Decision making: subcortical neurons get into the act
When you are walking along a sidewalk or down a hall, your decision to go left, right or continue moving forward seems like a no-brainer. However, researchers at Baylor College of Medicine found that choice results from a complex relationship between neural activity and perceptual decisions--a relationship that may be important for unraveling mysteries regarding how sensory signals guide decision making.
In a study appearing in the current edition of Nature Neuroscience, Dr. Sheng Liu, assistant professor of neuroscience at BCM, and colleagues showed that this process might take place much earlier in the sensory pathways than previously thought. Researchers have generally assumed that signals related to decision making are only found in the cerebral cortex, but the team led by Liu found otherwise.
"We discovered robust neural activity related to decision making in subcortical regions that process sensory signals before they are transmitted to the cortex," said Liu, first author on the study and previously associated with the department of neurobiology at Washington University School of Medicine where this research was initiated.
In animal studies, Liu and his colleagues recorded brain activity as animals experienced movements in subtly different directions, and then reported their decision about which way they moved. Brain activity was analyzed to measure whether the activity of single neurons could predict the decisions that animals made (choice probabilities).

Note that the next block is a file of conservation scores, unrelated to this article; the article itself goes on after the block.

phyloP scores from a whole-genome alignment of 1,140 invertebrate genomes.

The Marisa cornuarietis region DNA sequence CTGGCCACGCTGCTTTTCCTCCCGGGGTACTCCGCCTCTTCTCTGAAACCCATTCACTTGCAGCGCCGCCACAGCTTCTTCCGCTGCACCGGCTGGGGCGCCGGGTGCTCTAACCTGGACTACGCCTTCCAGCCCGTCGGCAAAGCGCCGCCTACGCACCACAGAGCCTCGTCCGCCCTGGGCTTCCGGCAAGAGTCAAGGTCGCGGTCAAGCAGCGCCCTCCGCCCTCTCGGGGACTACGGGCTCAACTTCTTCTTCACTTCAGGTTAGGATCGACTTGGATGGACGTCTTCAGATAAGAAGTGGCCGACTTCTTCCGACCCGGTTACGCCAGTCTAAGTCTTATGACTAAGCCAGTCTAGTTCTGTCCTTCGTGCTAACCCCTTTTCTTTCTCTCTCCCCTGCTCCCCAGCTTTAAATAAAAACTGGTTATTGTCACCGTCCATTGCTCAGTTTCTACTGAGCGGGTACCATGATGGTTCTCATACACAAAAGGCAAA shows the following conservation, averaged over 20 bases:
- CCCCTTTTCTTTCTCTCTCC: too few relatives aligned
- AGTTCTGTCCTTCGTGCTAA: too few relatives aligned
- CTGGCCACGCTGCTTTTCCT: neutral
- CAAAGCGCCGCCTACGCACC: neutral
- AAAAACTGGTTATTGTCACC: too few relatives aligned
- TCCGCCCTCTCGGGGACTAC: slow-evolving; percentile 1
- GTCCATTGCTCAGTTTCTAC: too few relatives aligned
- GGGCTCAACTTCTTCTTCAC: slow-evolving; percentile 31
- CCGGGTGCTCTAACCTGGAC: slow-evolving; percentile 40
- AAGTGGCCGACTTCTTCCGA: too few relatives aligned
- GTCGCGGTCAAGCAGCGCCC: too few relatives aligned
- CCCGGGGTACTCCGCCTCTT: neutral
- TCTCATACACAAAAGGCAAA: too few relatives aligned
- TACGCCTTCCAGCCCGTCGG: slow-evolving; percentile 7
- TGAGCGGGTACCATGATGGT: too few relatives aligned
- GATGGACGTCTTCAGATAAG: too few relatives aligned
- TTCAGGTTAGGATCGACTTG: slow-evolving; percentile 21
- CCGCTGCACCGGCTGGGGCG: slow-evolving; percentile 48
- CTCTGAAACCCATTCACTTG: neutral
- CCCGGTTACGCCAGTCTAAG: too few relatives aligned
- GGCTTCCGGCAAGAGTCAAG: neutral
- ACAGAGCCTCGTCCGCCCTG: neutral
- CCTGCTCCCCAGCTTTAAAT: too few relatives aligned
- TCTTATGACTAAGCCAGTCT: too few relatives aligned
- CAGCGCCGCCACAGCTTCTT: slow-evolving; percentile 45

"We could predict the animal’s upcoming decision by looking at the activity of single neurons in the brainstem and cerebellum," Liu said. "The large choice probabilities show that neural activity in these lower-level subcortical brain areas is highly correlated with behavior."
He and his colleagues believe that choice-related signals first emerge in these areas because the neurons there convert raw sensory signals into a format more appropriate to drive perception.
"The choice probabilities appear to result from computations that are done in these subcortical areas to help the animal to avoid confusing its own self-motion with the forces that gravity exerts on the head," Liu said. "These results give us a better understanding of how sensory signals are processed and, in turn, will allow us to understand what is happening when this process goes wrong."
Others who took part in the study include: Yong Gu, professor with Institute of Neuroscience at Shanghai Institutes for Biological sciences, Chinese Academy of Sciences; Gregory C. DeAngelis, professor and chair of Brain and Cognitive Sciences at the University of Rochester; Dr. Dora Angelaki, professor and chair of neuroscience at Baylor College of Medicine and formerly a member of the department of neurobiology, Washington University School of Medicine.
Funding for this research is from National Institutes of Health grants EY12814, DC04260 and EY016178.